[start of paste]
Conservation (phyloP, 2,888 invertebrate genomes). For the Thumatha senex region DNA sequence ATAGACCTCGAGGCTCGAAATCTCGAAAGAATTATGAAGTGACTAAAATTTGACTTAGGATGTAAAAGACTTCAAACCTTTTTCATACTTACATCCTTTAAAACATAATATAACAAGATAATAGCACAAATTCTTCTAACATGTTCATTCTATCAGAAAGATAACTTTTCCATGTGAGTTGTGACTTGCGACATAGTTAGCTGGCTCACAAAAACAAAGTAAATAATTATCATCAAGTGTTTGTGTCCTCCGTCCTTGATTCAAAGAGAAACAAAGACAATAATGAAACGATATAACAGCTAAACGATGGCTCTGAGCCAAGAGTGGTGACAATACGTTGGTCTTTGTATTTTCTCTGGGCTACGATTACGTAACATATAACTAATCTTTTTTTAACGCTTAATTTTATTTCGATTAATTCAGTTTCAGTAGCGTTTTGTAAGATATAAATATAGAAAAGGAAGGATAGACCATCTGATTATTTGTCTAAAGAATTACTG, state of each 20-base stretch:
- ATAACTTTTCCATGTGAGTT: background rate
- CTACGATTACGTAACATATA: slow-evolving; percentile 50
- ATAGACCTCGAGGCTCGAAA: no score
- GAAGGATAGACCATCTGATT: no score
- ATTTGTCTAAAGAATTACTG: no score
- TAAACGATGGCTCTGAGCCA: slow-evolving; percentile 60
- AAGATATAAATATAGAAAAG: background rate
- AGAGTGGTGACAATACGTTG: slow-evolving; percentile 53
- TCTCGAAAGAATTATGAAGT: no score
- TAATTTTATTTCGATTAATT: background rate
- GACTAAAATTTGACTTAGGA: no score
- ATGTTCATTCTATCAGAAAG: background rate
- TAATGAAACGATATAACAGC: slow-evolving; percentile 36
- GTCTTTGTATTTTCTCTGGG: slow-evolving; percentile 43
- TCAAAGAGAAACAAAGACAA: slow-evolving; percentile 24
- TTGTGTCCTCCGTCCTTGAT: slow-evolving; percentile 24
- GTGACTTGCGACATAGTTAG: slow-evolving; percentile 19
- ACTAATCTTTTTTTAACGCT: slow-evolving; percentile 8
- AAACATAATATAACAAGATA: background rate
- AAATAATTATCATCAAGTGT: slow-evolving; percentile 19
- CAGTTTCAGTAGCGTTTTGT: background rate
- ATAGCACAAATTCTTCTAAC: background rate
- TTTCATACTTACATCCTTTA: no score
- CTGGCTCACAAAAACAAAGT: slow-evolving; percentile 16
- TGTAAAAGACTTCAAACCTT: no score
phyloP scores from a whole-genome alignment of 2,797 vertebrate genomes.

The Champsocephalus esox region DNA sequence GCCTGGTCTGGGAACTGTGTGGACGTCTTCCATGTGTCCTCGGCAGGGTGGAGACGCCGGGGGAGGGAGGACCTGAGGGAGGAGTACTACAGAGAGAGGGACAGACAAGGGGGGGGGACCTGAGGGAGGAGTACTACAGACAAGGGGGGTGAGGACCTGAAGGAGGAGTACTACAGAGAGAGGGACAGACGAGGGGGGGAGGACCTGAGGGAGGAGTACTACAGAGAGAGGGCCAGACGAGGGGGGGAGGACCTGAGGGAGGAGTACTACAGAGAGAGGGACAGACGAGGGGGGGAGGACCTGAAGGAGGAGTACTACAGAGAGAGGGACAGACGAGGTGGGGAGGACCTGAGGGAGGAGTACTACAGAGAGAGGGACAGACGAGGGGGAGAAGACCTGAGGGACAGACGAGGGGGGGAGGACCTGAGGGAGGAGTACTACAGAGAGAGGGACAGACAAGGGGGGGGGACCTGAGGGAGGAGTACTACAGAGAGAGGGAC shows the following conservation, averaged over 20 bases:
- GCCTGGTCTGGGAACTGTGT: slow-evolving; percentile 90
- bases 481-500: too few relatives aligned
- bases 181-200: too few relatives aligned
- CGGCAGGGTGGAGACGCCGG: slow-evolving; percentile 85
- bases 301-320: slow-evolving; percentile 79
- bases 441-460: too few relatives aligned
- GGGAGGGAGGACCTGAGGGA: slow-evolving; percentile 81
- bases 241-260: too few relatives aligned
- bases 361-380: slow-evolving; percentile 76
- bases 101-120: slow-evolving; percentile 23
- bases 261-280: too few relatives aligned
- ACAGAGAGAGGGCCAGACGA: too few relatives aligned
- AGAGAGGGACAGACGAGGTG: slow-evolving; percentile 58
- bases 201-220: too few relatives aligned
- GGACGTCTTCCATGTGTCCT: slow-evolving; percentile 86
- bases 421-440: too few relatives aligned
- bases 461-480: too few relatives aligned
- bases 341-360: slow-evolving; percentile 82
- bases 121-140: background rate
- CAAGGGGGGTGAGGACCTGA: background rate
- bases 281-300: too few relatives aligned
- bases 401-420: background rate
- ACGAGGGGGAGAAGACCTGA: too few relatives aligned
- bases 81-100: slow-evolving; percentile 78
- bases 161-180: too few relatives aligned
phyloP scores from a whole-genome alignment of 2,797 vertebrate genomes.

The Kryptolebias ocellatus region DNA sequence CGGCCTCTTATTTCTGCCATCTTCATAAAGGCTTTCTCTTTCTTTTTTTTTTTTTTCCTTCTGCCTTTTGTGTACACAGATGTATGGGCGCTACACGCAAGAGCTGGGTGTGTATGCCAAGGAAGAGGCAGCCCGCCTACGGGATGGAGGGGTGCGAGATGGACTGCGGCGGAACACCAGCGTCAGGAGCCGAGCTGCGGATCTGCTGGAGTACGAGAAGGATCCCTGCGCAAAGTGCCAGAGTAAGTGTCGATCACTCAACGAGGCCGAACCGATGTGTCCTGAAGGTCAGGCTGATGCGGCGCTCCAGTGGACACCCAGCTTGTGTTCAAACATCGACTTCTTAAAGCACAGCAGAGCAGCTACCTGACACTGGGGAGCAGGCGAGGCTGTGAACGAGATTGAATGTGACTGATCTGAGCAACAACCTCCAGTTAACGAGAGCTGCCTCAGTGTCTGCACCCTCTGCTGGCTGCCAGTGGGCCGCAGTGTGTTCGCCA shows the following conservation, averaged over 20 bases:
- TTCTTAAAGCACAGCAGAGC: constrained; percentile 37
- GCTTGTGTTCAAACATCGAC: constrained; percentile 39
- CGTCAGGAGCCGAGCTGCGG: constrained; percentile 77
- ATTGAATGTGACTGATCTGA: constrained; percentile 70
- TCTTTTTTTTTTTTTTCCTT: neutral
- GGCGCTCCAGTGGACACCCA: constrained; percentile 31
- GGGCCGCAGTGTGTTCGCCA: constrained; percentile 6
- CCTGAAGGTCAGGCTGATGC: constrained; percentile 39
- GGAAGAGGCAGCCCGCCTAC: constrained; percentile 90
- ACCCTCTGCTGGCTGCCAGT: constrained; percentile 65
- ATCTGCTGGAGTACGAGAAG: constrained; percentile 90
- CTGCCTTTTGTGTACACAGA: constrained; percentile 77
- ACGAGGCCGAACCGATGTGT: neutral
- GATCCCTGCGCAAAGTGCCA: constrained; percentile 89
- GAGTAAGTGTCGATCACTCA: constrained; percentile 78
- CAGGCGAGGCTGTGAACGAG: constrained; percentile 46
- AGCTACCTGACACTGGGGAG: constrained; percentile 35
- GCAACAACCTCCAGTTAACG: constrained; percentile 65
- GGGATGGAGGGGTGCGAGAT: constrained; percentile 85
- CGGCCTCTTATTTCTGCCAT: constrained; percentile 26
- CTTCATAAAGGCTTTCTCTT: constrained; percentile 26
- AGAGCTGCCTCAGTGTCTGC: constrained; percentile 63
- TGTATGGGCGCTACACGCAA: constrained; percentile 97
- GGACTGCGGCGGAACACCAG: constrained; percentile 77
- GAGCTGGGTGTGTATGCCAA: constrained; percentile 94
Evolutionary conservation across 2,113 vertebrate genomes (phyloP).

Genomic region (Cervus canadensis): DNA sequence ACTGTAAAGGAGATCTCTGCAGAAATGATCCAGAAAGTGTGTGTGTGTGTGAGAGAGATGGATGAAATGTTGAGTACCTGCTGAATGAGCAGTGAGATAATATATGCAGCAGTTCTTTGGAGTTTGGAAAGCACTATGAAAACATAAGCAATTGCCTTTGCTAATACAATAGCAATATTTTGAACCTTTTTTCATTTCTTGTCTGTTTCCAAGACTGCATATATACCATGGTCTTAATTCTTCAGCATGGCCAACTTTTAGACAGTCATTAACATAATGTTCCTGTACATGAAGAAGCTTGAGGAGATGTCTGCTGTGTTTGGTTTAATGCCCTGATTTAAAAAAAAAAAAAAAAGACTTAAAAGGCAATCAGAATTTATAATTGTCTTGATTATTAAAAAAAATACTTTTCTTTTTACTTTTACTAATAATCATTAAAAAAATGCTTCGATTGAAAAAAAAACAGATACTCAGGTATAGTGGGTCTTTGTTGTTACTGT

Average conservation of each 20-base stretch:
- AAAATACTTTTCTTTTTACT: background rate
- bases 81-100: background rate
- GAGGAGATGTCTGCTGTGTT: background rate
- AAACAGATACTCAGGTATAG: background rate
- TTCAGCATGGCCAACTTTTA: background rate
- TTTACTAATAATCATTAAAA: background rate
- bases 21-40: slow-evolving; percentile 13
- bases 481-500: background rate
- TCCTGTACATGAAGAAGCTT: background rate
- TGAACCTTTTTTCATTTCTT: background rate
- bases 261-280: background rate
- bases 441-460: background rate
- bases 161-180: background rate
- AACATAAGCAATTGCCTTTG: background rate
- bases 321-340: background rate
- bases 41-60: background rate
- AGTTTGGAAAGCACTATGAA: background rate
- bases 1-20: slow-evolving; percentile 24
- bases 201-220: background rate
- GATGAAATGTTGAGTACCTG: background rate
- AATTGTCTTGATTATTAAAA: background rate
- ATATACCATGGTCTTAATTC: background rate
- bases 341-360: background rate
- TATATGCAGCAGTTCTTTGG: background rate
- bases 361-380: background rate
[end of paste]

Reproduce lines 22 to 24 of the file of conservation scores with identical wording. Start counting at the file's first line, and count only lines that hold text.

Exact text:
- CAGTTTCAGTAGCGTTTTGT: background rate
- ATAGCACAAATTCTTCTAAC: background rate
- TTTCATACTTACATCCTTTA: no score